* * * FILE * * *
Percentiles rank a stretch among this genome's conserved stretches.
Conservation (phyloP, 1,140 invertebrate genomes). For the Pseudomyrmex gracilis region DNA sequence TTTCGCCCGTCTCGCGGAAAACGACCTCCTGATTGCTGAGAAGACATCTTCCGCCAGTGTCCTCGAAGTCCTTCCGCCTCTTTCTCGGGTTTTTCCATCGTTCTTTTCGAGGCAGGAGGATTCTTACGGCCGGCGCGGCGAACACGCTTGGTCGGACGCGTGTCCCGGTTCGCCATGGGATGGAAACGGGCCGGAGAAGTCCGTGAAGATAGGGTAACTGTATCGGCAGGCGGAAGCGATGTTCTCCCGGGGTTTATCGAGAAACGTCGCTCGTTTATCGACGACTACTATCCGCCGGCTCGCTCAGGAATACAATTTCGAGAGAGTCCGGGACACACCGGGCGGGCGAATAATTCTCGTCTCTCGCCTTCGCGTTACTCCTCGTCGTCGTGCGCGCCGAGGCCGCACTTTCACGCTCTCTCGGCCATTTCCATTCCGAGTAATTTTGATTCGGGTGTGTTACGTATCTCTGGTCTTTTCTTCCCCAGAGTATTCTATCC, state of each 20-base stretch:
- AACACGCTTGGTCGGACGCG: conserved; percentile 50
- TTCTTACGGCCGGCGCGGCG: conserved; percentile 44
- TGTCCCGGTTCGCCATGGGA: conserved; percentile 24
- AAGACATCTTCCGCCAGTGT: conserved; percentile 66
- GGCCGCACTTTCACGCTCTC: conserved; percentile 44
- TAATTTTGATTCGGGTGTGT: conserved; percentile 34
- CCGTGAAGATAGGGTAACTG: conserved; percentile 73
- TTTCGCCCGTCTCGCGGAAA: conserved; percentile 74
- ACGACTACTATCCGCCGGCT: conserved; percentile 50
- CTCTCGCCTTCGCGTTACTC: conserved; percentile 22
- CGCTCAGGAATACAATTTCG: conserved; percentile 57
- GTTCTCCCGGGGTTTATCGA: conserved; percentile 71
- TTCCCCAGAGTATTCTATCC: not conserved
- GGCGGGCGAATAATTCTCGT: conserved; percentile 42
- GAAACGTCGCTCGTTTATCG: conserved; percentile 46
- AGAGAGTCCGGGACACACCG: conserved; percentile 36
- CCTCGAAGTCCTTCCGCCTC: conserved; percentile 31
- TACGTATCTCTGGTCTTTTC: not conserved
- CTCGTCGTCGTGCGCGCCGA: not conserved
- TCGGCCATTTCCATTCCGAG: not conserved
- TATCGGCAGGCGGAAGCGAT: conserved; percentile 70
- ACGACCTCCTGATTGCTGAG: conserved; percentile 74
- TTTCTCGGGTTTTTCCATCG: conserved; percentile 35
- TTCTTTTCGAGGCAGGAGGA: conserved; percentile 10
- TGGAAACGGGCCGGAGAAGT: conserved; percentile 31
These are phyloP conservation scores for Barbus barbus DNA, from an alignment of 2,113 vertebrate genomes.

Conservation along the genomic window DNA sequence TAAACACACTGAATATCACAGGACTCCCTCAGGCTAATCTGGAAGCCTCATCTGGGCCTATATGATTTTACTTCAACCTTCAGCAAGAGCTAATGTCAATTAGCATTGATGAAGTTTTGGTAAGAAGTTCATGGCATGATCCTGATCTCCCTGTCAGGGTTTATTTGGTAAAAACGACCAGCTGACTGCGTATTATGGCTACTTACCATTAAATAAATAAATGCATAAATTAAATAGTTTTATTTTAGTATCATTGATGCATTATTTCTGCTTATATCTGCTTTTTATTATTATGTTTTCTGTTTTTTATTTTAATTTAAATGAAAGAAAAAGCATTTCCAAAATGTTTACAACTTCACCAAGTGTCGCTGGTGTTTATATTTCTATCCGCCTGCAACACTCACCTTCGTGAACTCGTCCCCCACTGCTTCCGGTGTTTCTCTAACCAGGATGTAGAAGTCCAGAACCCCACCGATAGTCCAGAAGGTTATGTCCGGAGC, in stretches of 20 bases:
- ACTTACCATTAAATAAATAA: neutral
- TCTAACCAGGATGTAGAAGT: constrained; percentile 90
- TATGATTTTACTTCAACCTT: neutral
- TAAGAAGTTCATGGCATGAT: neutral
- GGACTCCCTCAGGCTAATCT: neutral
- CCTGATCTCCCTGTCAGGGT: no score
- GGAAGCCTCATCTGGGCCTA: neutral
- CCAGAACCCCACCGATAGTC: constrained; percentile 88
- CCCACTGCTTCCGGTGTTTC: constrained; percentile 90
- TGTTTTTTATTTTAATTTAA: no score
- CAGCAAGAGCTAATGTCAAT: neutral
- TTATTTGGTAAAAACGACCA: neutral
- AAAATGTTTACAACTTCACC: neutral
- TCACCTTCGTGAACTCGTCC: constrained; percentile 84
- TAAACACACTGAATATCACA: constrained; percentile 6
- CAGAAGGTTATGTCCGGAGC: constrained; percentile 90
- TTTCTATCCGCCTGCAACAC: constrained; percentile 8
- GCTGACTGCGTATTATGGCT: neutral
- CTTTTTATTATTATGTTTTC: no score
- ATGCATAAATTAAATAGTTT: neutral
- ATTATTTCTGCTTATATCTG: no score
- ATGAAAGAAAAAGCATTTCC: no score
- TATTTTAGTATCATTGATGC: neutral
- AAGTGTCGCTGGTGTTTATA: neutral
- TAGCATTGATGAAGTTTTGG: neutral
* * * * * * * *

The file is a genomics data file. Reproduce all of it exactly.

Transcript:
Percentiles rank a stretch among this genome's conserved stretches.
Conservation (phyloP, 1,140 invertebrate genomes). For the Pseudomyrmex gracilis region DNA sequence TTTCGCCCGTCTCGCGGAAAACGACCTCCTGATTGCTGAGAAGACATCTTCCGCCAGTGTCCTCGAAGTCCTTCCGCCTCTTTCTCGGGTTTTTCCATCGTTCTTTTCGAGGCAGGAGGATTCTTACGGCCGGCGCGGCGAACACGCTTGGTCGGACGCGTGTCCCGGTTCGCCATGGGATGGAAACGGGCCGGAGAAGTCCGTGAAGATAGGGTAACTGTATCGGCAGGCGGAAGCGATGTTCTCCCGGGGTTTATCGAGAAACGTCGCTCGTTTATCGACGACTACTATCCGCCGGCTCGCTCAGGAATACAATTTCGAGAGAGTCCGGGACACACCGGGCGGGCGAATAATTCTCGTCTCTCGCCTTCGCGTTACTCCTCGTCGTCGTGCGCGCCGAGGCCGCACTTTCACGCTCTCTCGGCCATTTCCATTCCGAGTAATTTTGATTCGGGTGTGTTACGTATCTCTGGTCTTTTCTTCCCCAGAGTATTCTATCC, state of each 20-base stretch:
- AACACGCTTGGTCGGACGCG: conserved; percentile 50
- TTCTTACGGCCGGCGCGGCG: conserved; percentile 44
- TGTCCCGGTTCGCCATGGGA: conserved; percentile 24
- AAGACATCTTCCGCCAGTGT: conserved; percentile 66
- GGCCGCACTTTCACGCTCTC: conserved; percentile 44
- TAATTTTGATTCGGGTGTGT: conserved; percentile 34
- CCGTGAAGATAGGGTAACTG: conserved; percentile 73
- TTTCGCCCGTCTCGCGGAAA: conserved; percentile 74
- ACGACTACTATCCGCCGGCT: conserved; percentile 50
- CTCTCGCCTTCGCGTTACTC: conserved; percentile 22
- CGCTCAGGAATACAATTTCG: conserved; percentile 57
- GTTCTCCCGGGGTTTATCGA: conserved; percentile 71
- TTCCCCAGAGTATTCTATCC: not conserved
- GGCGGGCGAATAATTCTCGT: conserved; percentile 42
- GAAACGTCGCTCGTTTATCG: conserved; percentile 46
- AGAGAGTCCGGGACACACCG: conserved; percentile 36
- CCTCGAAGTCCTTCCGCCTC: conserved; percentile 31
- TACGTATCTCTGGTCTTTTC: not conserved
- CTCGTCGTCGTGCGCGCCGA: not conserved
- TCGGCCATTTCCATTCCGAG: not conserved
- TATCGGCAGGCGGAAGCGAT: conserved; percentile 70
- ACGACCTCCTGATTGCTGAG: conserved; percentile 74
- TTTCTCGGGTTTTTCCATCG: conserved; percentile 35
- TTCTTTTCGAGGCAGGAGGA: conserved; percentile 10
- TGGAAACGGGCCGGAGAAGT: conserved; percentile 31
These are phyloP conservation scores for Barbus barbus DNA, from an alignment of 2,113 vertebrate genomes.

Conservation along the genomic window DNA sequence TAAACACACTGAATATCACAGGACTCCCTCAGGCTAATCTGGAAGCCTCATCTGGGCCTATATGATTTTACTTCAACCTTCAGCAAGAGCTAATGTCAATTAGCATTGATGAAGTTTTGGTAAGAAGTTCATGGCATGATCCTGATCTCCCTGTCAGGGTTTATTTGGTAAAAACGACCAGCTGACTGCGTATTATGGCTACTTACCATTAAATAAATAAATGCATAAATTAAATAGTTTTATTTTAGTATCATTGATGCATTATTTCTGCTTATATCTGCTTTTTATTATTATGTTTTCTGTTTTTTATTTTAATTTAAATGAAAGAAAAAGCATTTCCAAAATGTTTACAACTTCACCAAGTGTCGCTGGTGTTTATATTTCTATCCGCCTGCAACACTCACCTTCGTGAACTCGTCCCCCACTGCTTCCGGTGTTTCTCTAACCAGGATGTAGAAGTCCAGAACCCCACCGATAGTCCAGAAGGTTATGTCCGGAGC, in stretches of 20 bases:
- ACTTACCATTAAATAAATAA: neutral
- TCTAACCAGGATGTAGAAGT: constrained; percentile 90
- TATGATTTTACTTCAACCTT: neutral
- TAAGAAGTTCATGGCATGAT: neutral
- GGACTCCCTCAGGCTAATCT: neutral
- CCTGATCTCCCTGTCAGGGT: no score
- GGAAGCCTCATCTGGGCCTA: neutral
- CCAGAACCCCACCGATAGTC: constrained; percentile 88
- CCCACTGCTTCCGGTGTTTC: constrained; percentile 90
- TGTTTTTTATTTTAATTTAA: no score
- CAGCAAGAGCTAATGTCAAT: neutral
- TTATTTGGTAAAAACGACCA: neutral
- AAAATGTTTACAACTTCACC: neutral
- TCACCTTCGTGAACTCGTCC: constrained; percentile 84
- TAAACACACTGAATATCACA: constrained; percentile 6
- CAGAAGGTTATGTCCGGAGC: constrained; percentile 90
- TTTCTATCCGCCTGCAACAC: constrained; percentile 8
- GCTGACTGCGTATTATGGCT: neutral
- CTTTTTATTATTATGTTTTC: no score
- ATGCATAAATTAAATAGTTT: neutral
- ATTATTTCTGCTTATATCTG: no score
- ATGAAAGAAAAAGCATTTCC: no score
- TATTTTAGTATCATTGATGC: neutral
- AAGTGTCGCTGGTGTTTATA: neutral
- TAGCATTGATGAAGTTTTGG: neutral